A Chinese company’s recent purchase of Pacific Park, formerly known as Atlantic Yards in Brooklyn, New York, represents the de-urbanizing dynamic of foreign investment, Sassen said. That company plans to completely redesign the current structure of the commercial and residential development. Part of that plan includes the construction of 15 high-rise buildings.
“That raises the density of the place enormously,” Sassen said. “I would say it actually de-urbanized Atlantic Yards.”
Though the top 100 cities only account for 10 percent of the population, Sassen said, they represent 76 percent of property investment. Many of those property purchases are made by “shell accounts,” or fictitious companies used to hide the identities of the buyers.
In 2014, 54 percent of sales more than $5 million in Manhattan were purchased by shell companies. A large portion of major buildings, including the Time Warner Center, the Bloomberg Tower and the Plaza Hotel, are owned by foreign shell companies.
Sassen argued those foreign investments altered the atmosphere of the city through de-urbanization. The cities have moved from public to private as large corporations buy property in those major cities.
That transition into private ownership decreases the interaction between people who have a diverse background of ideas, politics and culture. Sassen used rush hour of an example of a time where all types of people interact regardless of class or race.
“There are moments in the daily routine of the city where we all become urban subjects — not racial, not political, not class, not religious: urban,” Sassen said. “I argue that that’s a capability embedded in urban space. You don’t see that necessarily in an office park or something like that.”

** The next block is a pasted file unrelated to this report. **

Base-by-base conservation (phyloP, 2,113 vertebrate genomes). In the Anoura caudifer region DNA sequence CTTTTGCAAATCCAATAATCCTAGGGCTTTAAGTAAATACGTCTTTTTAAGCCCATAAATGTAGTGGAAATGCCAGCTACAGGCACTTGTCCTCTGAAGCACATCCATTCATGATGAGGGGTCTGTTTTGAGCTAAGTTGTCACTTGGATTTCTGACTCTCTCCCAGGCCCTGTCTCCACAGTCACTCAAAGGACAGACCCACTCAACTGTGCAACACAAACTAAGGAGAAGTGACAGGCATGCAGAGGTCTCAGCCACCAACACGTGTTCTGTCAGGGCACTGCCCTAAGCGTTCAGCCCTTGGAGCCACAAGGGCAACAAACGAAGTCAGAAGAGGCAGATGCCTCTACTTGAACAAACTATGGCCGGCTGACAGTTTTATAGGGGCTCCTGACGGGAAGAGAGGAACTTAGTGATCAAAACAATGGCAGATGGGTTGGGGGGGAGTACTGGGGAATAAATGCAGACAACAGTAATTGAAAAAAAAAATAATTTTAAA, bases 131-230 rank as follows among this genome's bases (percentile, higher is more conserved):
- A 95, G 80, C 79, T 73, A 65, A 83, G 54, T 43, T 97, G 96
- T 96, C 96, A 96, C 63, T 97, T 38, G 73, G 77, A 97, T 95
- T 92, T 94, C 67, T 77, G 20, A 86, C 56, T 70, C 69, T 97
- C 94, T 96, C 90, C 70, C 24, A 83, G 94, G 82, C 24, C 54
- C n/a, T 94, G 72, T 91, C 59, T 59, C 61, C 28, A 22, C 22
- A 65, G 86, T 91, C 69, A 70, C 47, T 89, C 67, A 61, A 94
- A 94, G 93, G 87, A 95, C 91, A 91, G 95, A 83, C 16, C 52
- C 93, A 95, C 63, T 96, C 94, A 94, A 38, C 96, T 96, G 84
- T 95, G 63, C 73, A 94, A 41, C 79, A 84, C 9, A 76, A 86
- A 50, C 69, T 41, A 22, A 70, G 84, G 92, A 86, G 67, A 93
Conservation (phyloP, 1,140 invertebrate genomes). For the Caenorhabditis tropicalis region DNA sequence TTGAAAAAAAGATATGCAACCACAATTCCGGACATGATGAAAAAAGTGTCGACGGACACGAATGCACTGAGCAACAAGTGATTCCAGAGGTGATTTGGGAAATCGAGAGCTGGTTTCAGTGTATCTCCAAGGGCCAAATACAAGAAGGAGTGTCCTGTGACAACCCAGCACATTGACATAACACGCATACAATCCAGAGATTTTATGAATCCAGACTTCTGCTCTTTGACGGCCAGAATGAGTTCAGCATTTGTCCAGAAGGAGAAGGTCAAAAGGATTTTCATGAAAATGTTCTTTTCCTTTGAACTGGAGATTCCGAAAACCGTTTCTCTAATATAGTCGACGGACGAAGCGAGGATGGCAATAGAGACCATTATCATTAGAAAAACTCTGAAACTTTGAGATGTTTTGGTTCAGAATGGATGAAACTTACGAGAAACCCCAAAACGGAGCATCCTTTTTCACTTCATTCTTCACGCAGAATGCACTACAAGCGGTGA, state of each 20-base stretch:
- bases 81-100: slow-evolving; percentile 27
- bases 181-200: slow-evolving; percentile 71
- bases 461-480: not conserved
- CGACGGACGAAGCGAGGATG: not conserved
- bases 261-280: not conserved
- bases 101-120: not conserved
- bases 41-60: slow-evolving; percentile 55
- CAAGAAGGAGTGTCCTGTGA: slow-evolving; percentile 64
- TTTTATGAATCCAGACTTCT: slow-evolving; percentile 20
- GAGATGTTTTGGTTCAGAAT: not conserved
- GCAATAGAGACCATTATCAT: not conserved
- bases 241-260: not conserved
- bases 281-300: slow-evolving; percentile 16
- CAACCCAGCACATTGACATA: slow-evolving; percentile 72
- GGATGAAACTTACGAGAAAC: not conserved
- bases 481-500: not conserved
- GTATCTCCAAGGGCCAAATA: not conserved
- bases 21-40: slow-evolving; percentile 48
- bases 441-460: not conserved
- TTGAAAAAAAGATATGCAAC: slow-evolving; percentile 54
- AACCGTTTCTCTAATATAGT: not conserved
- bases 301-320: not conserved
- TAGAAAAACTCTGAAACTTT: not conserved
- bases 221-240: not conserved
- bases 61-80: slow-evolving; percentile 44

Sassen said those large foreign companies can’t go wrong with investing in properties and urban land. Though it has been found to be profitable, it is disrupting the natural history of those cities.
“You have a lot of stuff happening that is literally shrinking the available land,” Sassen said. “You have a very peculiar condition emerging, which I sort of think of as a massive … loss of habitat.”
As the city becomes privatized, Sassen said it shuts out the voice of the people living in those areas. De-urbanization of those major cities must be taken seriously because when a large city is at risk, it can have severe impacts on the economic stability of it and surrounding cities. Sassen said part of the problem could be resolved if private companies stopped looking for profit and started enabling poor neighborhoods in those large cities.
“The constituents of the city should have strong voices, which they don’t always have,” Sassen said. “Cities are where you have a lot of the weaker members of our society. There’s something about cities that should be recognized, respected and enabled, and that is what I think we have been failing in the last 30 years.”